Friday, December 2, 2016

What the heck is that? Apple pear

Apple pears: the first step in a project to breed interesting hybrids of popular fruit? A project that could include the easy-peel, not-too-acidic banana pineapple (not to be confused with banana potatoes ) and one-step-ratatouille tomato eggplant?

The truth is a bit less exciting.

Apple pears are a type of pear, as some of the fruit's other names, Asian pear (and its geographic subsets, Chinese pear, Korean pear, Taiwanese pear, Japanese pear, etc.) and nashi (Japanese for "pear") indicate. Apple pears have been enjoyed in Asia for thousands of years and in California since the Gold Rush days, when Chinese immigrant miners planted trees. 

The "apple" part of "apple pear" refers to the fruit's appearance and texture - round and crisp like an apple. In other ways, the apple pear definitely tows the pear line. Apple pears ripen on the tree, not the kitchen counter. They are sweet, with a flavor in the pear family. Apple pears' skins can range from golden yellow to greenish yellow to paper bag brown, with a corresponding texture than can range from delicate to a bosc pear level of coarseness.

Here you can see the outward similarity of the two apple pears to the apple on the left. The apple pears' grainy texture, not quite revealed in the photo, differs from the apple's. Unlike a regular pear, the seed pod is dead center, rather than located in the lower portion of the fruit. 

The more delicate apple pears sometimes earn dog in a winter vest protective gear. 
th -- they're both members of the rose family, or pomes -- but the "apple pear," or Asian pear, blurs the line between the two fruits. Their flavor packs the unmistakeable honeyed sweetness of a pear, but Asian pears have the crisp texture, size and roundness of a superlative eating apple. To scientists they're unquestionably pears, but they're a distinctive and quirky branch of the family. You can use them in tarts, pies and other baked confections, but aficionados recommend eating them out of hand.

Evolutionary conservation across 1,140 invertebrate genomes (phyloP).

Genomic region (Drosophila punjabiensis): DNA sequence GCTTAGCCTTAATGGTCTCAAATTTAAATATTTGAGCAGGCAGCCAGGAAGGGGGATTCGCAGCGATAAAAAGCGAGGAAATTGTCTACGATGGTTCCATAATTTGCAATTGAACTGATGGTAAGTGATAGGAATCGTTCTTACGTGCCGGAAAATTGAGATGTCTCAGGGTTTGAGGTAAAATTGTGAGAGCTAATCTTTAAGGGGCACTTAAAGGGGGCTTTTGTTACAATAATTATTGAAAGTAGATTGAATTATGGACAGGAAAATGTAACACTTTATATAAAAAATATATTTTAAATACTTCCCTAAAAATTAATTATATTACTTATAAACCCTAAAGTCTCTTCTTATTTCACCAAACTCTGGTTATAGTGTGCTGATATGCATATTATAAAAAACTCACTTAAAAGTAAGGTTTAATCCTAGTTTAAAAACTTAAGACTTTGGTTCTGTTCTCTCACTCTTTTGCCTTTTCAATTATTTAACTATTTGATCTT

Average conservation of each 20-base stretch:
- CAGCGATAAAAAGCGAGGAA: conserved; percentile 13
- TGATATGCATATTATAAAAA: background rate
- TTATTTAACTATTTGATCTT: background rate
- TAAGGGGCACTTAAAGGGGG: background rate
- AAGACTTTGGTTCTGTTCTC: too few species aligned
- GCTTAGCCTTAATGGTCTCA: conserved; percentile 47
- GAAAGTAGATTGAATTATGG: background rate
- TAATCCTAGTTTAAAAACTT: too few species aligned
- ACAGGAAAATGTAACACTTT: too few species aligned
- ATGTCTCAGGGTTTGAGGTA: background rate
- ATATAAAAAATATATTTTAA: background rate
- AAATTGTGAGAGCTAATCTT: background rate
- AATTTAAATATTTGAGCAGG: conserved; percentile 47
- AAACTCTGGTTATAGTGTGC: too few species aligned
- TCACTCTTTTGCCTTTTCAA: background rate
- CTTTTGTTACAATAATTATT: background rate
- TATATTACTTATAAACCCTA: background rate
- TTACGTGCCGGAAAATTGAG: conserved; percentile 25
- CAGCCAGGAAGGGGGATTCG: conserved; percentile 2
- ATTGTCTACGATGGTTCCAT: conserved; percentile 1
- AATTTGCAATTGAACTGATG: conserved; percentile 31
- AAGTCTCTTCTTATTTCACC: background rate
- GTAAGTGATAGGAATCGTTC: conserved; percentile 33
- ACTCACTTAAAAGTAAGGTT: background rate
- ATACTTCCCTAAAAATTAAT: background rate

Distinctive Characteristics

  • Apple pears differ significantly from the familiar Eurasian varieties that fill your grocer's produce section. Ordinary pears don't ripen on the tree, but must be harvested while still hard and encouraged to ripen in storage. Asian pears, like apples, can be left on the tree and picked while ripe. Conventional pears have textures ranging from meltingly soft to grainy and sand-like, but always relatively dense. Apple pears have a distinctively crisp texture, apple-like but even lighter and juicier than most apples.

Pick a Good One

  • Asian pears are packaged carefully to minimize bruising, their major flaw from the retailer's perspective. Avoid fruit with visible bruising or other damage. Apple pears range from pale yellow to russet to green in color, but this is a question of cultivar rather than ripeness. Rather than color, use your nose to judge the ripest fruit. The best-tasting pears have the sweetest fragrance.

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But they are surprisingly hardy in other important ways: they don't turn brown or mealy when exposed to air, making them a good choice for salads and cheese platters, and their shelf life is noticeably longer than that of either apples or regular pears.                                                                                                          
My friend Thom sent me a picture from a Japanese supermarket in Hong Kong of this gift box of giant apple pears grown in a greenhouse in Japan. 

The price (using the conversion of Hong Kong dollars to U.S. dollars at the time of the picture) is over $22 per apple pear. Yes, $22 each! A box of six makes a nice gift for the right person. 

How can you do justice to a fruit this expensive? Chomping down wouldn't seem right. Perhaps you could only cut it thinly and curate on a platter with some equally fancy tidbit.

Fortunately, when I buy apple pears, whether at the Union Square Greenmarket, a fruit stand or in Chinatown, I don't have such constraints. At $1 each, and sometimes half that cost, apple pears are free to be simply enjoyed.

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